Chapter 21, Mishnas 1, 2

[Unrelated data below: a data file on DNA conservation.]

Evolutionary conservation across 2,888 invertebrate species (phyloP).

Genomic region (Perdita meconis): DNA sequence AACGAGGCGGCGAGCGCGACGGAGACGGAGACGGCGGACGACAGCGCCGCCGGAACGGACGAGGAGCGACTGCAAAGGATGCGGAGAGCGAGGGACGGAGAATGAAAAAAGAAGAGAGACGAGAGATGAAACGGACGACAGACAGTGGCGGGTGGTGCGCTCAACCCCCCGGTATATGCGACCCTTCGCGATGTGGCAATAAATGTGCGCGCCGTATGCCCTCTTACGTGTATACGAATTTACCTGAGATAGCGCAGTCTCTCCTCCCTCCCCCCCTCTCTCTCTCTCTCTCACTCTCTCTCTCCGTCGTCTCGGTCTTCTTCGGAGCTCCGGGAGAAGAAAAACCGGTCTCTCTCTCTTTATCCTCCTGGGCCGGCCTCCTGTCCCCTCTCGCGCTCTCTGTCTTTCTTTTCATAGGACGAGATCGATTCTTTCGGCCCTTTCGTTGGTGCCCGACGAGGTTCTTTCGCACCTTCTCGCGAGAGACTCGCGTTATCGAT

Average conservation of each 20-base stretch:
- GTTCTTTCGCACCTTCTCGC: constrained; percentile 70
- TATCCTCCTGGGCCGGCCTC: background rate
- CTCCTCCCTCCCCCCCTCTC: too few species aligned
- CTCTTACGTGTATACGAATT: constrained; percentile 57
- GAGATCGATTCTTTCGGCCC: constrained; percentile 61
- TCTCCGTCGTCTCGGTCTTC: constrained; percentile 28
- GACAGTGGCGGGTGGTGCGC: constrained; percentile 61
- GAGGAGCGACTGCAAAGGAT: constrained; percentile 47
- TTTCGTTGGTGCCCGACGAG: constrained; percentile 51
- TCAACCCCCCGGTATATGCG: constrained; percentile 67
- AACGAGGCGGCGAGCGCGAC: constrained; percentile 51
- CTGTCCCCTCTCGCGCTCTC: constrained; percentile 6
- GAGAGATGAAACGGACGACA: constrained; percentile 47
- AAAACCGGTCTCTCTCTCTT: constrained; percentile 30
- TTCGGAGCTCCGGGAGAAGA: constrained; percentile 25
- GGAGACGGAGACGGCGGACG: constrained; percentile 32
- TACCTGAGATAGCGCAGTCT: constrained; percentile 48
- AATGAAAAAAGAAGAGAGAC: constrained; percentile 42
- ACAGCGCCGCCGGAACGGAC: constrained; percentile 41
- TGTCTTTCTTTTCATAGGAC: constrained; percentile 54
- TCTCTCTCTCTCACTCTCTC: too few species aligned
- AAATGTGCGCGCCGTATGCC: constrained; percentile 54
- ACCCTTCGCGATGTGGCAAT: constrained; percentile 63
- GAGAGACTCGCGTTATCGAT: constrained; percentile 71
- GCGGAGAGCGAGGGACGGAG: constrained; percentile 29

A person may pick up his baby on Shabbos though the little one is holding a stone. And we may pick up a basket though it has a stone in it (along with other permitted items). And we may move ritually impure teruma (produce consecrated to a priest) along with ritually pure teruma or plain food. One who carries a baby in the public domain with a purse around its neck is liable for carrying the purse. He may carry the child if it’s old enough to walk. He may carry a dead child even though the corpse does not assist in the carrying because he does so for the needs of the corpse rather than himself, and this doesn’t change if the corpse has a purse around its neck. One may carry a toddler who’s holding a stone because he’s emotionally attached to it and may become “ill” if deprived of the object (even though it’s muktzeh), but we don’t extend this permit to a toddler holding a coin because the parent may come to carry the coin in the public domain. We may not carry folded clothes. If money is left forgotten on a cushion and we need the cushion on Shabbos, we don’t lift the money which is muktzeh, but rather shake it off by handling the cushion. Same for a rock left on a barrel of wine. If we need the cushion’s place or the barrel’s place rather than its use, we may lift the whole thing: the muktzeh object and its “base” and move it off to the side.